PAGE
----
In the early 1900s, construction has just finished at Philadelphia City Hall (completed in 1901), with the clock tower dominating Center City. The skyline was not yet filled with massive towers. Instead, low- and mid-rise buildings made up the urban landscape. At the time, the city was growing rapidly, and a new generation of notable buildings was completed by the turn of the 20th century, including City Hall and the Masonic Temple. Today Philly YIMBY presents massing renderings of the Philadelphia skyline as it appeared all the way back in 1905.
Most of the tallest buildings in the skyline featured flat tops with roof access structures. The skylines of neighborhoods outside of Center City were very flat, mostly filled with rowhouses, wit church steeples and factory smokestacks popping out all around. In these neighborhoods, some of the largest buildings lined Broad Street, which leads to City Hall.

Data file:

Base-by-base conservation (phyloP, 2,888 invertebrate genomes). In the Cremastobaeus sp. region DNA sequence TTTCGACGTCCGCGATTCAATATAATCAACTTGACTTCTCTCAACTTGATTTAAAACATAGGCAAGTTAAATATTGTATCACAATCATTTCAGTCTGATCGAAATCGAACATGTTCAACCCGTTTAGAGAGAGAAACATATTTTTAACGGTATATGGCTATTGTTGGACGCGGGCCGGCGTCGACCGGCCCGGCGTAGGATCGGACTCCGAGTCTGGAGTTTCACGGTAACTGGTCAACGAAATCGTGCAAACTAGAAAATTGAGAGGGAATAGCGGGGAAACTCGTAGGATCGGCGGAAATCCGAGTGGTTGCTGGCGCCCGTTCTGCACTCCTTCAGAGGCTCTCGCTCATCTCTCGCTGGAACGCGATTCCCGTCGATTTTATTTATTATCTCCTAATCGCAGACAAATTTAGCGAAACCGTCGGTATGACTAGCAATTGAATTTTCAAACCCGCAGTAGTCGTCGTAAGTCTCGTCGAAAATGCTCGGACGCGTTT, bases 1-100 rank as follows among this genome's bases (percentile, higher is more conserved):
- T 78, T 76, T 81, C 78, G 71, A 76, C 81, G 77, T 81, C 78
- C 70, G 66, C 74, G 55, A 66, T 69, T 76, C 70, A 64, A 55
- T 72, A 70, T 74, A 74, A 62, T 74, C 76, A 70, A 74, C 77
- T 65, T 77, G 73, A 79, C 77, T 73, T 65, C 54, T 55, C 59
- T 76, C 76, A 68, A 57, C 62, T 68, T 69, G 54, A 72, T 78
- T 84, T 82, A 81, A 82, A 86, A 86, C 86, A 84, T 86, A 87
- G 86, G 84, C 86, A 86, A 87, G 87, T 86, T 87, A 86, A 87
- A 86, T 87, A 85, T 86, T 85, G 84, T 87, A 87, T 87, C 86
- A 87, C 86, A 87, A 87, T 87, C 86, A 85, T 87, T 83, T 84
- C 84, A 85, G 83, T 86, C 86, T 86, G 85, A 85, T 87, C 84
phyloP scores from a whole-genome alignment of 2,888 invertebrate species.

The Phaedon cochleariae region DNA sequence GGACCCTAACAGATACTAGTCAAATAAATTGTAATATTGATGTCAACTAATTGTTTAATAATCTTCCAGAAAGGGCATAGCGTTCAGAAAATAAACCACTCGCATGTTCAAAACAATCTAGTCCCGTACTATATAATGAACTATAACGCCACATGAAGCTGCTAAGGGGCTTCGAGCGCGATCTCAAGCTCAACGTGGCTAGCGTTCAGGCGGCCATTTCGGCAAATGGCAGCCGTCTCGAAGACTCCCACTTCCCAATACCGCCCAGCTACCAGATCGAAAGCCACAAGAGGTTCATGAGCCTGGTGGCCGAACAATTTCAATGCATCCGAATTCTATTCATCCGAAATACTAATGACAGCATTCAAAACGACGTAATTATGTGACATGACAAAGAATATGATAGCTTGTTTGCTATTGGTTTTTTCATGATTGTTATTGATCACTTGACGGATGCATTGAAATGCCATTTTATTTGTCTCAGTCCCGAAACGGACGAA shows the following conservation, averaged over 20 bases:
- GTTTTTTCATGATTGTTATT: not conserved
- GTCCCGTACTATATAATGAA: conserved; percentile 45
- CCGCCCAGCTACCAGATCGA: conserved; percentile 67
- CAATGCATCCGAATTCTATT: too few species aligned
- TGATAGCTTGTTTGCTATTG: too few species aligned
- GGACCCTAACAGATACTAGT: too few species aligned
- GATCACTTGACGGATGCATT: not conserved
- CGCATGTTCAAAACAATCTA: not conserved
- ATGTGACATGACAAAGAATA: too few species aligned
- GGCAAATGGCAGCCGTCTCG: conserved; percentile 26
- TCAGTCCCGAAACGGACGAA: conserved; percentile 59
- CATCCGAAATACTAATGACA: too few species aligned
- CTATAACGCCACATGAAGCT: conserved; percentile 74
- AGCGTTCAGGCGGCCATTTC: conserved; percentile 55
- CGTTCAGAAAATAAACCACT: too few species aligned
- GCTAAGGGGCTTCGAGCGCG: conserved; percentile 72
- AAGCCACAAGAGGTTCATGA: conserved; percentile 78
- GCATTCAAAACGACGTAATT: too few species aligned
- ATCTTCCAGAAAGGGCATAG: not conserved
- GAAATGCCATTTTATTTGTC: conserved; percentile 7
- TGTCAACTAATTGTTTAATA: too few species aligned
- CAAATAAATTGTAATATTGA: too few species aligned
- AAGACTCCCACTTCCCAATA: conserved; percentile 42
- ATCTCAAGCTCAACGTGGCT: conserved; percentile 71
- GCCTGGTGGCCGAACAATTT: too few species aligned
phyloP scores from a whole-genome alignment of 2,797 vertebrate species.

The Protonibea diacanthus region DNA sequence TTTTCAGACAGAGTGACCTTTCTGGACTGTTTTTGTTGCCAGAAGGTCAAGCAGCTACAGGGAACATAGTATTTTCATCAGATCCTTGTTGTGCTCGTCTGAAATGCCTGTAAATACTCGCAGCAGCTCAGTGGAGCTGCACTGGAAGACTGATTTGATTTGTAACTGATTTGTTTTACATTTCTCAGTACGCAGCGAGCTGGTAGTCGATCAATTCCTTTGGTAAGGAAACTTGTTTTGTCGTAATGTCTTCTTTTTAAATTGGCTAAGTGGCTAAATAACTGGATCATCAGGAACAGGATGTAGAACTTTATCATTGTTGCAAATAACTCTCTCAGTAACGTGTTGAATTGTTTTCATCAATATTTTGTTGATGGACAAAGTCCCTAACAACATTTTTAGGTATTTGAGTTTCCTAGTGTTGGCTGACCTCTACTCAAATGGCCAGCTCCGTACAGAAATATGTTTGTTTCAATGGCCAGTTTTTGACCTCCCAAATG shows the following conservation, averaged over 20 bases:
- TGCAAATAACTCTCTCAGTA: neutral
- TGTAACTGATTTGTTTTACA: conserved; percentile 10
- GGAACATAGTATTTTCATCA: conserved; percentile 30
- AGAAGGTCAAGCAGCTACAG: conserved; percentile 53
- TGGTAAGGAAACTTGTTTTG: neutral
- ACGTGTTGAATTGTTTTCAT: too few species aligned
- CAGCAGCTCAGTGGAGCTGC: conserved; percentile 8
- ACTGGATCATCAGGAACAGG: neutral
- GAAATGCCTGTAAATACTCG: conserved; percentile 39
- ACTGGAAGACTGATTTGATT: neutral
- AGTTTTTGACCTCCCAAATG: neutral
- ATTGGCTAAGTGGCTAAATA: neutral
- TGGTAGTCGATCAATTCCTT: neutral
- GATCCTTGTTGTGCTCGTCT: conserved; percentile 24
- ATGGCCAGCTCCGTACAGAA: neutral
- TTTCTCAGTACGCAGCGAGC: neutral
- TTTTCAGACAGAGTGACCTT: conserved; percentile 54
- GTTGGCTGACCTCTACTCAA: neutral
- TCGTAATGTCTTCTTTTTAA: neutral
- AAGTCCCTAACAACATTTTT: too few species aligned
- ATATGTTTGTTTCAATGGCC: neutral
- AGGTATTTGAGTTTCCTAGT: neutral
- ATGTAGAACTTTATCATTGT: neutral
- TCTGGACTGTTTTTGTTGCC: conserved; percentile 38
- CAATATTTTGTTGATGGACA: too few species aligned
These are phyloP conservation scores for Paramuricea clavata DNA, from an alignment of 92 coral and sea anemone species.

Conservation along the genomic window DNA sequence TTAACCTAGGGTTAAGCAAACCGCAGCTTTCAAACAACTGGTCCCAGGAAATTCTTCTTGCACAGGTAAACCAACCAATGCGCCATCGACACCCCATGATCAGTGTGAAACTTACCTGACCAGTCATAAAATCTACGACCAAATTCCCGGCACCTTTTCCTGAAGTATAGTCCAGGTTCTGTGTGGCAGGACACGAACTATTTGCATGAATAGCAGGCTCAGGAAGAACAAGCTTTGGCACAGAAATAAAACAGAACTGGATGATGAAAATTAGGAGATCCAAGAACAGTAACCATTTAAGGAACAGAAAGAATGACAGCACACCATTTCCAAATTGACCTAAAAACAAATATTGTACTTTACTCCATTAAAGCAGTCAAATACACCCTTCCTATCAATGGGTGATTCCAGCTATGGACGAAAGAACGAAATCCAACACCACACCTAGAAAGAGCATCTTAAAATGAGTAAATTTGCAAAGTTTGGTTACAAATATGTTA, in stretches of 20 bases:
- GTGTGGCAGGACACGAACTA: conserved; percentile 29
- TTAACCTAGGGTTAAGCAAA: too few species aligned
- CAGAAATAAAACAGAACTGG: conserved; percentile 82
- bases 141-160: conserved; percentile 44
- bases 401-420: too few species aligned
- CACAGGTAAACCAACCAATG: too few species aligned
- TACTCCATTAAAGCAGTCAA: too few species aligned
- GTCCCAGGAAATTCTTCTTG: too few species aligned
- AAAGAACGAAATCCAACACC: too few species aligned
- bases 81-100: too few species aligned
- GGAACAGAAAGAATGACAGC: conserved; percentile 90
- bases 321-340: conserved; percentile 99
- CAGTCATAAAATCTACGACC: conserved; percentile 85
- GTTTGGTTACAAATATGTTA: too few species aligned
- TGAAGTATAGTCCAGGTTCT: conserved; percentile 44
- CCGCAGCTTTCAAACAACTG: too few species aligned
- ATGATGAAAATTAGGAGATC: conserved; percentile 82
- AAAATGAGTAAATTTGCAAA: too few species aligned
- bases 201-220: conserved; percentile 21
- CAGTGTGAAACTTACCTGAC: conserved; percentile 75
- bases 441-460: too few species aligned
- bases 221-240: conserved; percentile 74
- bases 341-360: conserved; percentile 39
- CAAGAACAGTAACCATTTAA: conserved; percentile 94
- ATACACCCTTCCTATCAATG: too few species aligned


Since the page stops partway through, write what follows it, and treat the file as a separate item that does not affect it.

At the top of the skyline stood the William Penn statue atop City Hall at a height of 548 feet tall. Large structures lined the south side of Market Street, with two major buildings sharing the skyline with City Hall. At 121 South Broad Street, the North American Building was finished in 1900 and stands at a height of 267 feet and 21 stories. Two years later, the Land Title and Trust Building was completed at a height of 347 feet and 23 stories.